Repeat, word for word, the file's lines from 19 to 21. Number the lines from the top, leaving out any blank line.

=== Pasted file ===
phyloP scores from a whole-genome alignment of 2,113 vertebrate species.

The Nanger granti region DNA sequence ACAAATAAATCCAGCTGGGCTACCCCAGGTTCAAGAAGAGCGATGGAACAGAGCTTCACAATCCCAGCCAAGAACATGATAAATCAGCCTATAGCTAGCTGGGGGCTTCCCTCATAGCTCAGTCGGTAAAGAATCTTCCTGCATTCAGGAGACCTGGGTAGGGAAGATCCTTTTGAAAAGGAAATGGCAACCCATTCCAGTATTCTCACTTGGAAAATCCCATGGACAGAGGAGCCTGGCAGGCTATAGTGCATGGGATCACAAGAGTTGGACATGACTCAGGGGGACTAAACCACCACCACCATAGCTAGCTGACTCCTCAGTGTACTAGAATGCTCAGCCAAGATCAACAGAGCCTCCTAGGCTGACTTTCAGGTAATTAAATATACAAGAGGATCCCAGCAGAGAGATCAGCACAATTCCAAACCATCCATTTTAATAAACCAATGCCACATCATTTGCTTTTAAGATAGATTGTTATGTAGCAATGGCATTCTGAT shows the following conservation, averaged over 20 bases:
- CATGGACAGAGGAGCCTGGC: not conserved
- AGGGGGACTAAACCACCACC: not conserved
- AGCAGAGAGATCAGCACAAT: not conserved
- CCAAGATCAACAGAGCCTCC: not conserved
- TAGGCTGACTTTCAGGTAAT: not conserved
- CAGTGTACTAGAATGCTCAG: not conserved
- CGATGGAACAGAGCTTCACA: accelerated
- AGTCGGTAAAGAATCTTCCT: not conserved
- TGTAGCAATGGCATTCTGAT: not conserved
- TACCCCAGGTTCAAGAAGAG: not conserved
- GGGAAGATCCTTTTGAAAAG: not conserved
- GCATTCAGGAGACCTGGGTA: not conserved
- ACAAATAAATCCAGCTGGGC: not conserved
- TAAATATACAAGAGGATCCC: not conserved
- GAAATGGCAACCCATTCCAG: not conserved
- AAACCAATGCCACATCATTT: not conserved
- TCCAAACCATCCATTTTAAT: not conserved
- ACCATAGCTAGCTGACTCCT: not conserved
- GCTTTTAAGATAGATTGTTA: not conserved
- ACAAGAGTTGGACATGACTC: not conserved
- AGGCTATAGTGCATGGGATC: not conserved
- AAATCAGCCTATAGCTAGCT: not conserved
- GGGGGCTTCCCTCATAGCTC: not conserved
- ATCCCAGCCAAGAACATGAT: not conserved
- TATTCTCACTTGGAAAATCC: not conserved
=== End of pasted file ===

- TCCAAACCATCCATTTTAAT: not conserved
- ACCATAGCTAGCTGACTCCT: not conserved
- GCTTTTAAGATAGATTGTTA: not conserved